No matter how long our list of happiness is, we will continue to be unhappy, frustrated and suffering without ever being successful in experiencing happiness unless we add the most essential and absolutely necessary item to our list and execute it with diligence. And that item number one in your list of priorities is the purification of mind. As the Buddha said, “Our actions are all led by the mind, mind is their master, mind is their maker. If one acts or speaks with a pure state of mind then happiness follows like a shadow that trails constantly behind” (Dhp 2).

Happiness is most certainly generated by the mind free from the factors that oppose it. The very source that generates happiness is the purified mind, not the impure mind. Repetition of doing good deeds with a pure mind is a source of happiness. “If a man does good, let him do it again and again and let him take delight in it; the accumulation of good causes happiness” (Dhp 118).

How does one purify the mind? In the Buddha’s blueprint of happiness there are three stages—moral behaviour (sīla), concentration (samādhi) and wisdom (paññā). Whatever else you do, without these most essential and absolutely necessary components, you are not going to experience happiness, but just the opposite of it. You will never find happiness in a greedy mind, a hateful mind or an ignorant mind, for these are the very roots of unhappiness, pain and suffering.

The foundation of happiness lies in the practice of moral principles. This means happiness comes from living a good moral life, not from immoral life. Therefore, suppose somebody, realizing the impediments of sensual pleasure, becomes a bhikkhu, a homeless one entirely dependent upon people for his livelihood. He practises principles of wanting less not more, contentment, solitude, perseverance, constant mindfulness, concentration, and cultivates wisdom to free the mind from all defilements. He really and truly enjoys the higher degrees of happiness. This practice leads him to realize the Dhamma and to give up craving, pursuit, gain, decision-making, desire and lust, attachment, possessiveness, stinginess, safeguarding and various evil unwholesome phenomena causing taking up of clubs and weapons, conflicts, quarrels, and disputes, insulting speech, slander and falsehoods. This practice will most certainly bring him an enormous degree of happiness.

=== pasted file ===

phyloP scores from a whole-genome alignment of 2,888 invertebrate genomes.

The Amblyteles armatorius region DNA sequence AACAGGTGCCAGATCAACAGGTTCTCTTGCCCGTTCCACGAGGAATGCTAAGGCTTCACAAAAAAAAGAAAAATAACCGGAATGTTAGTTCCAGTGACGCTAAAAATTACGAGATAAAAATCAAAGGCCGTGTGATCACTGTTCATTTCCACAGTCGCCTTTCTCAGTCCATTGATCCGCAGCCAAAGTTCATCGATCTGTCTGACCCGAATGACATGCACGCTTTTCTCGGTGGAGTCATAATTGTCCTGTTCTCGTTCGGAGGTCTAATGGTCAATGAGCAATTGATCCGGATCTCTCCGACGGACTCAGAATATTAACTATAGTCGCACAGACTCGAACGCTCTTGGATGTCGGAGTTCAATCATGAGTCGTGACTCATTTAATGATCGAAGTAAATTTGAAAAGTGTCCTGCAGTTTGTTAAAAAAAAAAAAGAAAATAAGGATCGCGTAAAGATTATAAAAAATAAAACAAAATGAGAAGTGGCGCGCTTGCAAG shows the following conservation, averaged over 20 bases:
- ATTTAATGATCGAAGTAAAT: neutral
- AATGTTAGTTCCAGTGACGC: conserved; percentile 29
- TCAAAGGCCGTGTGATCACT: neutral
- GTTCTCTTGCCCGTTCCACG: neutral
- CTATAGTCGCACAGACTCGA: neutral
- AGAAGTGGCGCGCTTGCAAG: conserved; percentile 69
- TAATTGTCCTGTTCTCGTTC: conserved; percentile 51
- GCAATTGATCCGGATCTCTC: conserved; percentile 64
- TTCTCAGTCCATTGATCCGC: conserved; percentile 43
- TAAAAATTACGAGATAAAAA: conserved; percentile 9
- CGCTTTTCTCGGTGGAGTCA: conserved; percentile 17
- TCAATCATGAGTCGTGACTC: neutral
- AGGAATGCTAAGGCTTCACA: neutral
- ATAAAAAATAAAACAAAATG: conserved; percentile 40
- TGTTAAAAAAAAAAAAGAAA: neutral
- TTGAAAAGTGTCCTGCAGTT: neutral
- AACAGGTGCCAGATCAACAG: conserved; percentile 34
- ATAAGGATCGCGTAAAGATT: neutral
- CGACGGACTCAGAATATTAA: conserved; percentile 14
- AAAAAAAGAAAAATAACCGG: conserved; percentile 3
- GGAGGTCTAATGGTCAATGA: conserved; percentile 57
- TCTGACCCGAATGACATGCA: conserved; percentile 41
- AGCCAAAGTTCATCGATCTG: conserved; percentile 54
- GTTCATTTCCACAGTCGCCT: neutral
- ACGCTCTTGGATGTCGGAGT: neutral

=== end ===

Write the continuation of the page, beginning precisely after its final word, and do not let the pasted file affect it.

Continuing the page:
“That monk who is perfected in morality sees no danger from any side owing to his being restrained by morality. Just as a duly anointed Khattiya king, having conquered his enemies, by that very fact sees no danger from any side, so the monk, on account of his morality, sees no danger anywhere. He experiences in himself the blameless bliss that comes from maintaining this noble morality.” (Long Discourses of the Buddha, transl. M. Walshe, p. 100; D I 69–70)

The next stage in the development of happiness is concentration (samādhi). Describing a meditator’s rapture and happiness, the Buddha says: “When a monk takes up meditation seriously and overcomes greed, he is happy like a man who has paid his debt; free from ill-will, he is happy like a man who is free from sickness. Free from sleepiness and drowsiness, he is happy like one free from imprisonment. Free from restlessness and worry he is happy like one free from slavery, and free from doubts he is happy like one who safely crosses a desert. And when he knows that these five hindrances have left him, gladness arises in him, from gladness comes delight, from the delight in his mind his body is tranquillized, with a tranquil body he feels joy, and with joy his mind is concentrated.

“Being thus detached from sense-desires, detached from unwholesome states, he enters and remains in the first jhāna, which is with thinking and pondering, born of detachment, filled with delight and joy. And with this delight and joy born of detachment, he so suffuses, drenches, fills and irradiates his body that there is no spot in his entire body that is untouched by this delight and joy born of detachment. (Long Discourses of the Buddha, p.103; D I 207).

The happiness of the concentrated mind is causally conditioned. In the Upanisa Sutta the Buddha says: “Gladness (pāmojja) is the supporting condition for rapture (pīti); rapture is the supporting condition for tranquillity (passaddhi); tranquillity for happiness (sukha); happiness for concentration (samādhi).” Tranquillity is the calm that emerges through the subsiding of defilements. The happiness to which it leads reaches full maturity in concentration. When happiness gains in force, it exercises the function of suppressing the hindrance of restlessness and worry, which causes unhappiness through its agitating nature.